In its drive toward the future, the University of Delaware has turned to a car expert.
The First State’s flagship has appointed Dennis Assanis, a longtime mechanical engineer and university administrator, as its next president.
Assanis comes to UD from Stony Brook University on Long Island, where he has been provost and senior vice president for academic affairs since 2011. Prior to that, Assanis spent 17 years at the University of Michigan as a professor of mechanical engineering. His research there focused on improving fuel economy and reducing emissions in automobile engines. He was director of the Michigan Memorial Phoenix Energy Institute, Michigan’s Automotive Research Center, and the General Motors-University of Michigan Collaborative Research Laboratory for Advanced Engine Systems.
At Stony Brook, he was credited with boosting hiring, attracting research money, and expanding the school’s international reach. Under Assanis’ watch Stony Brook became the first American university to offer degrees in South Korea.
Assanis was recommended unanimously by the university’s search committee and was voted in Wednesday at a special meeting of the UD Board of Trustees. He is expected to take office in July.
Born in Greece, Assanis is the first foreign-born leader of the university since before the Civil War. He has a bachelor’s in marine engineering from Newcastle University in England and later earned another four postgraduate degrees, including a doctorate, from the Massachusetts Institute of Technology. He holds five patents and is a member of the National Academy of Engineers.
Assanis replaces interim president Nancy Targett, who took over this summer after her predecessor, Patrick Harker, left UD to head the Philadelphia branch of the Federal Reserve.
Assanis is the fifth straight permanent UD president with an academic background in the STEM fields of science, technology, engineering and mathematics. Harker, his predecessor, also had an engineering background. Before Harker came mathematician David Roselle, civil engineer Russel Jones, and mathematician Edward Trabant. The last permanent UD president with an academic focus outside the STEM fields was John Perkins, who was appointed in 1950 and a had a background in public administration.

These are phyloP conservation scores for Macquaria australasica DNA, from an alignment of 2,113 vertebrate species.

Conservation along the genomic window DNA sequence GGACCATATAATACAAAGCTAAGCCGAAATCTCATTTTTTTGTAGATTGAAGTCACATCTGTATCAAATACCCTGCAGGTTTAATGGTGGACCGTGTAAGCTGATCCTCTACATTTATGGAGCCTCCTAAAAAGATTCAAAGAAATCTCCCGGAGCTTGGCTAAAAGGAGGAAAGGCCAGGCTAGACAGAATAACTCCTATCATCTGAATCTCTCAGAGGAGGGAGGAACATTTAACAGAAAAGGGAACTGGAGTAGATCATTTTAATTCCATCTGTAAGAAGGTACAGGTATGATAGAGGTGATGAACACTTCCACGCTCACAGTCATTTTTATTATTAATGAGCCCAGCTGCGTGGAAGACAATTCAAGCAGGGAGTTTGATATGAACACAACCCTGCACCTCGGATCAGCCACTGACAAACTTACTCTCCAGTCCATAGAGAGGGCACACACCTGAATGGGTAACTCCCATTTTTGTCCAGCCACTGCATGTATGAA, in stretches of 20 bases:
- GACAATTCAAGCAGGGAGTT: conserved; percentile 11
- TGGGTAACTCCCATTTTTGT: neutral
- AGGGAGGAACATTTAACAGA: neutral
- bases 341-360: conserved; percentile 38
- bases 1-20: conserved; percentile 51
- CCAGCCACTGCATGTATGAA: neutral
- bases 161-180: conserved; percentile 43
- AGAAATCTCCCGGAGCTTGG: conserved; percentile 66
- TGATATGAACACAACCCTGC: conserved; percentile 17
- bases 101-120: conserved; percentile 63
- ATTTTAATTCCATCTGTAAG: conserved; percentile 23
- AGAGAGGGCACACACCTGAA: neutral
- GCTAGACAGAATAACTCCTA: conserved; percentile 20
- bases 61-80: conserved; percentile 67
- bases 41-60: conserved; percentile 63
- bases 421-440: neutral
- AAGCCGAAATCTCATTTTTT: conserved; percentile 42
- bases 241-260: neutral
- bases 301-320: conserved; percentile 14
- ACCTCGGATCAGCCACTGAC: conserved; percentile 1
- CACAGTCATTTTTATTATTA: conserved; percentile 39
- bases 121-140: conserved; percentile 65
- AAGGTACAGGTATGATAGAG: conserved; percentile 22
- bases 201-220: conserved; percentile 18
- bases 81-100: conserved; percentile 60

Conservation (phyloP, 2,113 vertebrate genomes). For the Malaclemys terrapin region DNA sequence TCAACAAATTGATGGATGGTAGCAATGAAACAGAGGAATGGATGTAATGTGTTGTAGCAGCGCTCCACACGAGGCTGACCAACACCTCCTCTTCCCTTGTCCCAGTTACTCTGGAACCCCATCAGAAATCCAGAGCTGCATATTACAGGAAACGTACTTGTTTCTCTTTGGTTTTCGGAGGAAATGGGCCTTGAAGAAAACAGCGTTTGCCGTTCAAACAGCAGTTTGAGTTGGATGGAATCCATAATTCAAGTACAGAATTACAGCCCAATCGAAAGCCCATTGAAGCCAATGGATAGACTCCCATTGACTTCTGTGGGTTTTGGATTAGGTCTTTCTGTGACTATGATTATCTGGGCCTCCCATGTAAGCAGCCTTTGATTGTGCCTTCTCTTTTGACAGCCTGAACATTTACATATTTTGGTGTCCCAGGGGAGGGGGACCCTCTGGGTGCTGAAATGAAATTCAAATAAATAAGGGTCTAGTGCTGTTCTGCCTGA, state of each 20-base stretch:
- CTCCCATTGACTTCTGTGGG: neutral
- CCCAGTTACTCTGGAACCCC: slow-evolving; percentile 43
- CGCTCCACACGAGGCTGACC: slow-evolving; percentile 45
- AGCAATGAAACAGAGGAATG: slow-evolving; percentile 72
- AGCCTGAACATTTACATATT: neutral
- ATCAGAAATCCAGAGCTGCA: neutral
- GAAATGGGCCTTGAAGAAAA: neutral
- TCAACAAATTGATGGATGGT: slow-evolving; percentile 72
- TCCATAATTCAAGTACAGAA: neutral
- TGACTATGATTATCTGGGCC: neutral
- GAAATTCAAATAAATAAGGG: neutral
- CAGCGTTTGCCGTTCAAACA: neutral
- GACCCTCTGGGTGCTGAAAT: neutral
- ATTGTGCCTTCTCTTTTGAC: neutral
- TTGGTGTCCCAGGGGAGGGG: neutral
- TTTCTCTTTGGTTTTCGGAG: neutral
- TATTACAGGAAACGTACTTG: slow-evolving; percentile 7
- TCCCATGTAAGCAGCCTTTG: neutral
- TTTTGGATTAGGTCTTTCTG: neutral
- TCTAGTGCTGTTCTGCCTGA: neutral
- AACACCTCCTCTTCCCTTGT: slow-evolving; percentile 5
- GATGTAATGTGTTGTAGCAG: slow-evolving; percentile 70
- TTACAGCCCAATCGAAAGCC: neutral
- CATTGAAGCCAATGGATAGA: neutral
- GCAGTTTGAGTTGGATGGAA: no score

Assanis’ selection follows an eight-month search that many felt was overly secretive. The university did not announce any candidates or invite potential hires to tour the campus publicly. Officials argued that closed searches attract better candidates.
“We believe the very best candidates want a confidential search,” said Don Puglisi, co-chair of the university’s search committee. “Everyone we talk to has very senior positions at other institutions and those positions could be jeopardized. We need to protect them.”
The search committee reviewed more than 50 candidates, interviewed 11, and then conducted in-depth interviews with a final trio.
The search committee tried to recruit non-traditional candidates, said Puglisi, but found it difficult to recruit from outside the academy.
“We were open to non-traditional candidates and we were certainly hoping for more,” Puglisi said.
He also argued that UD’s run of presidents with STEM backgrounds is purely coincidental, and that the committee didn’t prioritize candidates based on their academic foci.
Assanis, for his part, emphasized the importance of the humanities in his opening remarks.
“Interdisciplinary thinking is critical. None of the socio-technological challenges in our society can be solved by technology alone,” Assanis said. “We better realize this. We need to embrace the importance of the arts, the humanities, and the social sciences for global impact.”
Asked to describe the challenges facing UD, Assanis said they were no different than those across higher-ed. He pointed to dwindling government support for research, rising tuition, and the ongoing push to increase campus diversity as major issues.
A university release described Assanis as “a proponent of online education for more than 20 years.” In a press conference after his election, Assanis said online ed can be used to buttress bricks-and-mortar teaching.
“We need to go way beyond distance learning,” said Assanis. “We need to understand that online education is going to improve, in many ways, residential education.”